Supporters of Vladimir Putin are treating his win of the presidential election on 4 March as a foregone conclusion – and they’re probably right. Yet as the old adage goes: “Be careful what you wish for, because you just might get it.” Even as the opposition’s protest movement in Russia continues unabated, Putin remains the most popular politician in the country. He has no strong competitor in this election – according to the latest data from the Levada-Center, Russia’s largest independent polling agency, 63 to 66% of voters who say they are coming to the polls will cast their ballot for Putin. Putin himself has warned that protest rallies following the elections could turn dangerous, because provocateurs from abroad are looking for a “sacrificial lamb” among the famous opposition members. None of this – the numbers, Putin’s own view of the situation – is all that surprising. But what makes for genuine news is that whichever way you cut it, Putin’s third term in the Kremlin is going to be difficult in an unprecedented way; because this much is clear – his government faces an inevitable decline.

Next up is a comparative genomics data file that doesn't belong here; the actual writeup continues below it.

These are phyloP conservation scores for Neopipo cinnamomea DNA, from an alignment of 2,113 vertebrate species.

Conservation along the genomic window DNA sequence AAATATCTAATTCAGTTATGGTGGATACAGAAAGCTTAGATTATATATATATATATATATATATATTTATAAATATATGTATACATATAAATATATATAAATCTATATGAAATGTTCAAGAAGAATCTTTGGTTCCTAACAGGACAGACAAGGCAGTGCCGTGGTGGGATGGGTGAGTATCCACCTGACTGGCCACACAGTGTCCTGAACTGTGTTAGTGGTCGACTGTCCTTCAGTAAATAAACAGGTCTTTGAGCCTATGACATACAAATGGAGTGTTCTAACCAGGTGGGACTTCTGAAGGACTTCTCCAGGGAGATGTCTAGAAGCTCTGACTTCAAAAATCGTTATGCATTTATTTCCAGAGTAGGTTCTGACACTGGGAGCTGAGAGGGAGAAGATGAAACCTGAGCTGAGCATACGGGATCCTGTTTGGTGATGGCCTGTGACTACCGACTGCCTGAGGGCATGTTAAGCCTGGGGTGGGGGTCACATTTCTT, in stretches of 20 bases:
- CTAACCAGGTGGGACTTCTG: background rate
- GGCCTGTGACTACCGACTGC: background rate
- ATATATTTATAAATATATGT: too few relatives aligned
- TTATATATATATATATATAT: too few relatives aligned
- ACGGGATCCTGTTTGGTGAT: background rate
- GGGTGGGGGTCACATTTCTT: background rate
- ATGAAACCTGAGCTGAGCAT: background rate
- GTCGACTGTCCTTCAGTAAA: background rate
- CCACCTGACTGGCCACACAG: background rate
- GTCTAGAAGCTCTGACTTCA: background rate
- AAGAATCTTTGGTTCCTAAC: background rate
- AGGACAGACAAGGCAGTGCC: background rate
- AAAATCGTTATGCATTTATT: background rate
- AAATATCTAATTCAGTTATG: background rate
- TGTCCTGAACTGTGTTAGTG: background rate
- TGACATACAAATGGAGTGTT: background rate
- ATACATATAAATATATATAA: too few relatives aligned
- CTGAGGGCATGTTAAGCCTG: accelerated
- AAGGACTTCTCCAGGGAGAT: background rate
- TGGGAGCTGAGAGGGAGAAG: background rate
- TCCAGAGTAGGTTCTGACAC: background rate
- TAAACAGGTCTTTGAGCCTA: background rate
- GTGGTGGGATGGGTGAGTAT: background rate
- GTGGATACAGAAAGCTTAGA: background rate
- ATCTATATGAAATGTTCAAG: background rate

In January, political expert Stanislav Belkovsky wrote on OpenSpace.ru that Russia is heading down the path of a second perestroika – and that Putin knows this, the man is no fool. Being in charge of a perestroika is a thankless business. As Belkovsky wisely noted, Soviet citizens did not suddenly gain new love and appreciation for their government when state censorship came to an end, for example. We can see a similar process taking place today – electoral reforms have been introduced in the wake of the protests, but are they placating the opposition? Hell, no.